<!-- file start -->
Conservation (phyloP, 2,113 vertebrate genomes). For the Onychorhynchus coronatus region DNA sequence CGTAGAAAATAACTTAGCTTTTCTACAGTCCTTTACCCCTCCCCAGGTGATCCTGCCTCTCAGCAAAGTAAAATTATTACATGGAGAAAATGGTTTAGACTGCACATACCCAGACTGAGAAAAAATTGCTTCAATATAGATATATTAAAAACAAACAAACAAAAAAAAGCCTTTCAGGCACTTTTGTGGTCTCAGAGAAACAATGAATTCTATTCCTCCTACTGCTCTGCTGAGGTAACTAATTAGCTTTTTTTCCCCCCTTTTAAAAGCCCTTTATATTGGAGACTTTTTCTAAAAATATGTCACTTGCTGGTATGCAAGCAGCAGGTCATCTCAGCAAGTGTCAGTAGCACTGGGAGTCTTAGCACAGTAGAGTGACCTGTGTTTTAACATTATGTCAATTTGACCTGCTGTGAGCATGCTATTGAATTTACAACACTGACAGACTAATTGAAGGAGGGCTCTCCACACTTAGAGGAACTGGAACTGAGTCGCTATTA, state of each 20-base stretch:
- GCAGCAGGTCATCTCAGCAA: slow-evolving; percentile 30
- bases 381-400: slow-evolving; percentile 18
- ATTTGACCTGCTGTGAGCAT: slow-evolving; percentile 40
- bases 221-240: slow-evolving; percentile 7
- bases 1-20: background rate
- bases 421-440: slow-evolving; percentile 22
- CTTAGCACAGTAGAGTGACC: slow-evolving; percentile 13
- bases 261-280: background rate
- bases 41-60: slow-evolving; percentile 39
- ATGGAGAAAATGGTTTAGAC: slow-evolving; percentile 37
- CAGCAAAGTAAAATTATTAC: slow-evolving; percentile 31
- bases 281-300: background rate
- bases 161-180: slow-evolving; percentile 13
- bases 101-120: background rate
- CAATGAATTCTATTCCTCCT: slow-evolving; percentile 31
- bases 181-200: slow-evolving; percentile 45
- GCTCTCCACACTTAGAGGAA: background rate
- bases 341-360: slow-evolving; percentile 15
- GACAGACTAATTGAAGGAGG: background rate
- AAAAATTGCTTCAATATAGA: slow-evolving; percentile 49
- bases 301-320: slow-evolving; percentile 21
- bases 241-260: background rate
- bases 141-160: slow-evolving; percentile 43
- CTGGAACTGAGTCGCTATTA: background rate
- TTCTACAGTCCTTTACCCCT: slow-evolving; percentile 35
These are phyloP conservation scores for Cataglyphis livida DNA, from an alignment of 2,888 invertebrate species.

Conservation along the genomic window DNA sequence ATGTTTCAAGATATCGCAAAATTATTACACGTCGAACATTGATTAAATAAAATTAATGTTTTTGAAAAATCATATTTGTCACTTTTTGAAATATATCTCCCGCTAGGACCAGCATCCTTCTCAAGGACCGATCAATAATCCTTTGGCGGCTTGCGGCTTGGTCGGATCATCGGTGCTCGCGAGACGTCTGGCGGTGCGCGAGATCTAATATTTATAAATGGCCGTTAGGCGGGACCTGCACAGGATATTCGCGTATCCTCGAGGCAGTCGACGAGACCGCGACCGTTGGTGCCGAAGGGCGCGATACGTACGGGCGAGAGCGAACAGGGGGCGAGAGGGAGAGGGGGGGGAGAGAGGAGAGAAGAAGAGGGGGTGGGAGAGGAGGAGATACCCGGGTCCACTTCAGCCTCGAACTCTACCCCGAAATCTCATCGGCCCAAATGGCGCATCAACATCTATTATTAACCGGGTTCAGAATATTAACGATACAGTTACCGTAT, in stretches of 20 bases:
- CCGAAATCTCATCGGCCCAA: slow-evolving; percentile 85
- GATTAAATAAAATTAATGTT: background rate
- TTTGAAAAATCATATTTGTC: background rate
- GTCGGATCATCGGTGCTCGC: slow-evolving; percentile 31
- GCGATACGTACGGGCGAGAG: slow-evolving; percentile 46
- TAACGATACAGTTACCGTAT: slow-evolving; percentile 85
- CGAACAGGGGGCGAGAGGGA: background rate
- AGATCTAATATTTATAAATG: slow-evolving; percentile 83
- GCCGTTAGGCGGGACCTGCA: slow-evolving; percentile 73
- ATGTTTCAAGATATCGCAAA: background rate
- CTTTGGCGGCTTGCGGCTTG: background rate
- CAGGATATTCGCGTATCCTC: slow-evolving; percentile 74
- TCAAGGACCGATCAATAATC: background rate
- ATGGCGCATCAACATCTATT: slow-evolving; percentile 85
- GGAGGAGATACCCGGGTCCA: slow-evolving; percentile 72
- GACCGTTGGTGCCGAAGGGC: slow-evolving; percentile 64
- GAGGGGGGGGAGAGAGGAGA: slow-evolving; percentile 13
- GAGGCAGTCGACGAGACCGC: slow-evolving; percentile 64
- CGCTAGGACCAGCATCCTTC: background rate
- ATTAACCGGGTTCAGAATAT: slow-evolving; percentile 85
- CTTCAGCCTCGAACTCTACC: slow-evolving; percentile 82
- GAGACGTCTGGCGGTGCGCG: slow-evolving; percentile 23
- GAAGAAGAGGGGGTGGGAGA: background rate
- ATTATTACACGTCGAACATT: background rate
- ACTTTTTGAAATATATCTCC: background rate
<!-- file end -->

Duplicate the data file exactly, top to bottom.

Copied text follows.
Conservation (phyloP, 2,113 vertebrate genomes). For the Onychorhynchus coronatus region DNA sequence CGTAGAAAATAACTTAGCTTTTCTACAGTCCTTTACCCCTCCCCAGGTGATCCTGCCTCTCAGCAAAGTAAAATTATTACATGGAGAAAATGGTTTAGACTGCACATACCCAGACTGAGAAAAAATTGCTTCAATATAGATATATTAAAAACAAACAAACAAAAAAAAGCCTTTCAGGCACTTTTGTGGTCTCAGAGAAACAATGAATTCTATTCCTCCTACTGCTCTGCTGAGGTAACTAATTAGCTTTTTTTCCCCCCTTTTAAAAGCCCTTTATATTGGAGACTTTTTCTAAAAATATGTCACTTGCTGGTATGCAAGCAGCAGGTCATCTCAGCAAGTGTCAGTAGCACTGGGAGTCTTAGCACAGTAGAGTGACCTGTGTTTTAACATTATGTCAATTTGACCTGCTGTGAGCATGCTATTGAATTTACAACACTGACAGACTAATTGAAGGAGGGCTCTCCACACTTAGAGGAACTGGAACTGAGTCGCTATTA, state of each 20-base stretch:
- GCAGCAGGTCATCTCAGCAA: slow-evolving; percentile 30
- bases 381-400: slow-evolving; percentile 18
- ATTTGACCTGCTGTGAGCAT: slow-evolving; percentile 40
- bases 221-240: slow-evolving; percentile 7
- bases 1-20: background rate
- bases 421-440: slow-evolving; percentile 22
- CTTAGCACAGTAGAGTGACC: slow-evolving; percentile 13
- bases 261-280: background rate
- bases 41-60: slow-evolving; percentile 39
- ATGGAGAAAATGGTTTAGAC: slow-evolving; percentile 37
- CAGCAAAGTAAAATTATTAC: slow-evolving; percentile 31
- bases 281-300: background rate
- bases 161-180: slow-evolving; percentile 13
- bases 101-120: background rate
- CAATGAATTCTATTCCTCCT: slow-evolving; percentile 31
- bases 181-200: slow-evolving; percentile 45
- GCTCTCCACACTTAGAGGAA: background rate
- bases 341-360: slow-evolving; percentile 15
- GACAGACTAATTGAAGGAGG: background rate
- AAAAATTGCTTCAATATAGA: slow-evolving; percentile 49
- bases 301-320: slow-evolving; percentile 21
- bases 241-260: background rate
- bases 141-160: slow-evolving; percentile 43
- CTGGAACTGAGTCGCTATTA: background rate
- TTCTACAGTCCTTTACCCCT: slow-evolving; percentile 35
These are phyloP conservation scores for Cataglyphis livida DNA, from an alignment of 2,888 invertebrate species.

Conservation along the genomic window DNA sequence ATGTTTCAAGATATCGCAAAATTATTACACGTCGAACATTGATTAAATAAAATTAATGTTTTTGAAAAATCATATTTGTCACTTTTTGAAATATATCTCCCGCTAGGACCAGCATCCTTCTCAAGGACCGATCAATAATCCTTTGGCGGCTTGCGGCTTGGTCGGATCATCGGTGCTCGCGAGACGTCTGGCGGTGCGCGAGATCTAATATTTATAAATGGCCGTTAGGCGGGACCTGCACAGGATATTCGCGTATCCTCGAGGCAGTCGACGAGACCGCGACCGTTGGTGCCGAAGGGCGCGATACGTACGGGCGAGAGCGAACAGGGGGCGAGAGGGAGAGGGGGGGGAGAGAGGAGAGAAGAAGAGGGGGTGGGAGAGGAGGAGATACCCGGGTCCACTTCAGCCTCGAACTCTACCCCGAAATCTCATCGGCCCAAATGGCGCATCAACATCTATTATTAACCGGGTTCAGAATATTAACGATACAGTTACCGTAT, in stretches of 20 bases:
- CCGAAATCTCATCGGCCCAA: slow-evolving; percentile 85
- GATTAAATAAAATTAATGTT: background rate
- TTTGAAAAATCATATTTGTC: background rate
- GTCGGATCATCGGTGCTCGC: slow-evolving; percentile 31
- GCGATACGTACGGGCGAGAG: slow-evolving; percentile 46
- TAACGATACAGTTACCGTAT: slow-evolving; percentile 85
- CGAACAGGGGGCGAGAGGGA: background rate
- AGATCTAATATTTATAAATG: slow-evolving; percentile 83
- GCCGTTAGGCGGGACCTGCA: slow-evolving; percentile 73
- ATGTTTCAAGATATCGCAAA: background rate
- CTTTGGCGGCTTGCGGCTTG: background rate
- CAGGATATTCGCGTATCCTC: slow-evolving; percentile 74
- TCAAGGACCGATCAATAATC: background rate
- ATGGCGCATCAACATCTATT: slow-evolving; percentile 85
- GGAGGAGATACCCGGGTCCA: slow-evolving; percentile 72
- GACCGTTGGTGCCGAAGGGC: slow-evolving; percentile 64
- GAGGGGGGGGAGAGAGGAGA: slow-evolving; percentile 13
- GAGGCAGTCGACGAGACCGC: slow-evolving; percentile 64
- CGCTAGGACCAGCATCCTTC: background rate
- ATTAACCGGGTTCAGAATAT: slow-evolving; percentile 85
- CTTCAGCCTCGAACTCTACC: slow-evolving; percentile 82
- GAGACGTCTGGCGGTGCGCG: slow-evolving; percentile 23
- GAAGAAGAGGGGGTGGGAGA: background rate
- ATTATTACACGTCGAACATT: background rate
- ACTTTTTGAAATATATCTCC: background rate